Solomon Islands dismiss US voluntary climate targets plan

By John Parnell 

The slow pace of the UN climate negotiations and the possibility of voluntary emission reductions in the new global treaty leave those vulnerable to climate impacts facing an uncertain future.

Small low-lying islands are already facing drought as rising seas taint freshwater sources and increase the rate of coastal erosion. They are increasingly frustrated with the UN climate talks slow progress in the face of these challenges back home.

Ambassador Colin Beck of the Solomon Islands told RTCC that the possibility of the new global treaty to be agreed in 2015 being made up of emission reduction pledges set by nations themselves, risked the effectiveness of the process.

“When we take voluntary targets, what that really means is that we are doing nothing,” he said at the recent round of UN negotiations in Bonn.

“The path we are on now is leading us towards an uncertain future. This is where things are and where the negotiations are moving.”

The Solomon Islands are already being hit by fresh water shortages (Source: UN/Eskinder Debebe)

The US has proposed a system whereby countries would set their own targets that would then undergo a peer review process to ensure they are sufficiently robust.

There are fears that this structure would not deliver a global deal capable of avoiding more than 2°C of warming, the threshold beyond which scientists say warming would become “dangerous”.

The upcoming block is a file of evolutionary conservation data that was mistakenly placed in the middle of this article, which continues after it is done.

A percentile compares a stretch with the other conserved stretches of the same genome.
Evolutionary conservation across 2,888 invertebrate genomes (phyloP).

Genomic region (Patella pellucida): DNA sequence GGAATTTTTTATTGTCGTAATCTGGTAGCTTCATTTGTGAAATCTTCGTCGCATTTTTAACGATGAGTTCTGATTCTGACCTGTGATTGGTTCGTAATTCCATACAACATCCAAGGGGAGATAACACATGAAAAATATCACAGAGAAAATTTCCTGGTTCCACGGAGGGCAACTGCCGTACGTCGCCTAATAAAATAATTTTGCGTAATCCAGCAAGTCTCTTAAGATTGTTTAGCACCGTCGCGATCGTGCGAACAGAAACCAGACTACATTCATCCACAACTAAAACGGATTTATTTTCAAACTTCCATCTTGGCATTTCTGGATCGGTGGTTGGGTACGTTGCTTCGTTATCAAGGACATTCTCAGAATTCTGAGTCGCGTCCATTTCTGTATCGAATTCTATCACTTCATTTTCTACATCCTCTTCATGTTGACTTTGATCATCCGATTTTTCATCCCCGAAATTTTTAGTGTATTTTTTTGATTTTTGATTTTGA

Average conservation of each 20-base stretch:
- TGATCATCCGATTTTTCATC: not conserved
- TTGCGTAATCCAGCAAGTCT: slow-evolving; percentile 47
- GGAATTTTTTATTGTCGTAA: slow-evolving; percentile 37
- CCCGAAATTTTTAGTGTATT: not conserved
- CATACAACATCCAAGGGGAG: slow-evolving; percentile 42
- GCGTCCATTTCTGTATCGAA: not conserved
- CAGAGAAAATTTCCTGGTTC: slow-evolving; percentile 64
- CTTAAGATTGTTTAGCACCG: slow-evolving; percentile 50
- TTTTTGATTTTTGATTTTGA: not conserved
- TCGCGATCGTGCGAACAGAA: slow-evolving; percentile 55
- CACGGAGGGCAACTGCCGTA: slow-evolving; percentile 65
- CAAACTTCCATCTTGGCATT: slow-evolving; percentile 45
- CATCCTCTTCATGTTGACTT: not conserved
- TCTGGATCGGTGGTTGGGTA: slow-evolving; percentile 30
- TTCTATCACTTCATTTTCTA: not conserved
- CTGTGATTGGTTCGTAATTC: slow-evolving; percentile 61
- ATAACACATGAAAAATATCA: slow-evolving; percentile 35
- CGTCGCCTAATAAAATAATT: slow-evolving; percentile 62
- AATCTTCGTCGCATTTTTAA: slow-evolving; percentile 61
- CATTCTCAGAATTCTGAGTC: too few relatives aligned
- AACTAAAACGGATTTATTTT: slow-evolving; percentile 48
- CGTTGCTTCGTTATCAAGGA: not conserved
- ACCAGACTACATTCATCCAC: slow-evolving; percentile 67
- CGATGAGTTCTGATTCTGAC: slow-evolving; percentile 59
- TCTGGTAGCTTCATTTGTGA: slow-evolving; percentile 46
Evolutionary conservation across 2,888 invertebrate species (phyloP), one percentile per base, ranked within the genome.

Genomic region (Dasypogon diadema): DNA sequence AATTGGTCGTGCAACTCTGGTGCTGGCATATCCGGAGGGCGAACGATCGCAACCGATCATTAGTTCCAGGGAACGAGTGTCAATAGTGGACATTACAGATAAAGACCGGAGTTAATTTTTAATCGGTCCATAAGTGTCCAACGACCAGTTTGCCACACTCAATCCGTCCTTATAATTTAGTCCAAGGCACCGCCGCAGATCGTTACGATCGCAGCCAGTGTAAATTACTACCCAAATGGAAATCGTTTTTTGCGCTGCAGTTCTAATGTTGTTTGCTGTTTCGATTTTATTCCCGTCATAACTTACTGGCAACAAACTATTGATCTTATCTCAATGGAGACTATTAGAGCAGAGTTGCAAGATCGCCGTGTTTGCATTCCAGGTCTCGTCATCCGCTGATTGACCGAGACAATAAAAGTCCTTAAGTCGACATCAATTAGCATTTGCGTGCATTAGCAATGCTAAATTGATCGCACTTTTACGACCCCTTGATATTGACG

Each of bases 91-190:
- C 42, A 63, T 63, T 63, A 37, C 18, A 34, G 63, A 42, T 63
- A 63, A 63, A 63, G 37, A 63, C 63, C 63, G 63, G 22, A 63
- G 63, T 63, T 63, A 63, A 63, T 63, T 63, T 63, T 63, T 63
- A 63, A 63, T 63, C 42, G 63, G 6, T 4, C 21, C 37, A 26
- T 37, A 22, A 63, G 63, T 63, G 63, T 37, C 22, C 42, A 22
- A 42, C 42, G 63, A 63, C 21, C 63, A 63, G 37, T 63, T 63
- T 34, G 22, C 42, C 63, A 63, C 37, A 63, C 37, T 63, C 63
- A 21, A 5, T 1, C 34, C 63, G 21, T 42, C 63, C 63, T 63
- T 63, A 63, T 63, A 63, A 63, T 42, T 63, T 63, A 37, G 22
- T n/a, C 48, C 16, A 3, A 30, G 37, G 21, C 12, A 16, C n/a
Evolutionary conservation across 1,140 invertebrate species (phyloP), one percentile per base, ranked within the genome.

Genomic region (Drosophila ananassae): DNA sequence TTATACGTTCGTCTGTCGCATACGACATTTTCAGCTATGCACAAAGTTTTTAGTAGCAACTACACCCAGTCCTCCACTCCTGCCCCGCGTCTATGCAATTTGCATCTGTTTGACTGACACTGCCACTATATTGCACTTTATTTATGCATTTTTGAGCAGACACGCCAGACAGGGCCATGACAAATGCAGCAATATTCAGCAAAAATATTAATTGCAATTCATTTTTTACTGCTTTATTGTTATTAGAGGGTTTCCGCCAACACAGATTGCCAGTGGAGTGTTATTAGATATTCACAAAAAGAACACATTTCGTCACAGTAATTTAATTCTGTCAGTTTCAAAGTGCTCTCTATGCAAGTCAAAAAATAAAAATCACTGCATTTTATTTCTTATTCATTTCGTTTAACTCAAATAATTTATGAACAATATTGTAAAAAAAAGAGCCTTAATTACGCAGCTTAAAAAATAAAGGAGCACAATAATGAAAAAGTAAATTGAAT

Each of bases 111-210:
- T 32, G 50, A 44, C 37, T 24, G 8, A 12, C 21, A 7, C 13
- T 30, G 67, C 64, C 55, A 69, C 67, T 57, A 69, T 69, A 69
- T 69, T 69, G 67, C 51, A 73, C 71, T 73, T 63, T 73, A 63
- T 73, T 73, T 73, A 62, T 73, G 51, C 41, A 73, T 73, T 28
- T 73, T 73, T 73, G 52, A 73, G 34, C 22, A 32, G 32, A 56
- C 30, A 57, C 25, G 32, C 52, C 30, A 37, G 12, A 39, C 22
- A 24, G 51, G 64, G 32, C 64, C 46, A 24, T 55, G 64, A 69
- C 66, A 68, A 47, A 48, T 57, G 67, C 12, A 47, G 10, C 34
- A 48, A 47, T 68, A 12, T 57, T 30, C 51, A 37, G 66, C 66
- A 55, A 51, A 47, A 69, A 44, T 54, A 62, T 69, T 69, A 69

The Alliance of Small Island States (AOSIS), which the Solomon Islands is a member, presented its own proposal in Bonn to counter any weak political solution that it fears may arise.

It called for work to begin to establish a list of cost effective emission reduction technologies and policies and to provide access to the necessary expertise to help spread their implementation.

“We should not take a narrow view of looking at this from one nation’s perspective but try to look at this globally. One of the important things is to look at the science,” Beck said.

“What is it telling us? We still have the opportunity to do something but we have to do it now. The [UN] process tries to speak of urgency but it doesn’t show any urgency.”

In particular, Beck said the politicised ten-day stalemate in Bonn over the agenda of one of the three tracks of the negotiations raised questions about governments’ commitment to tackling climate change.

“We cannot adopt an agenda? Are we really serious? One of the things about climate change is that our youth know the problem, our people know the problem, they will all hold us accountable if they do not provide us with a firm future,” said Beck.

RTCC Video: Ambassador Colin Beck on the unsatisfactory progress at the UN talks

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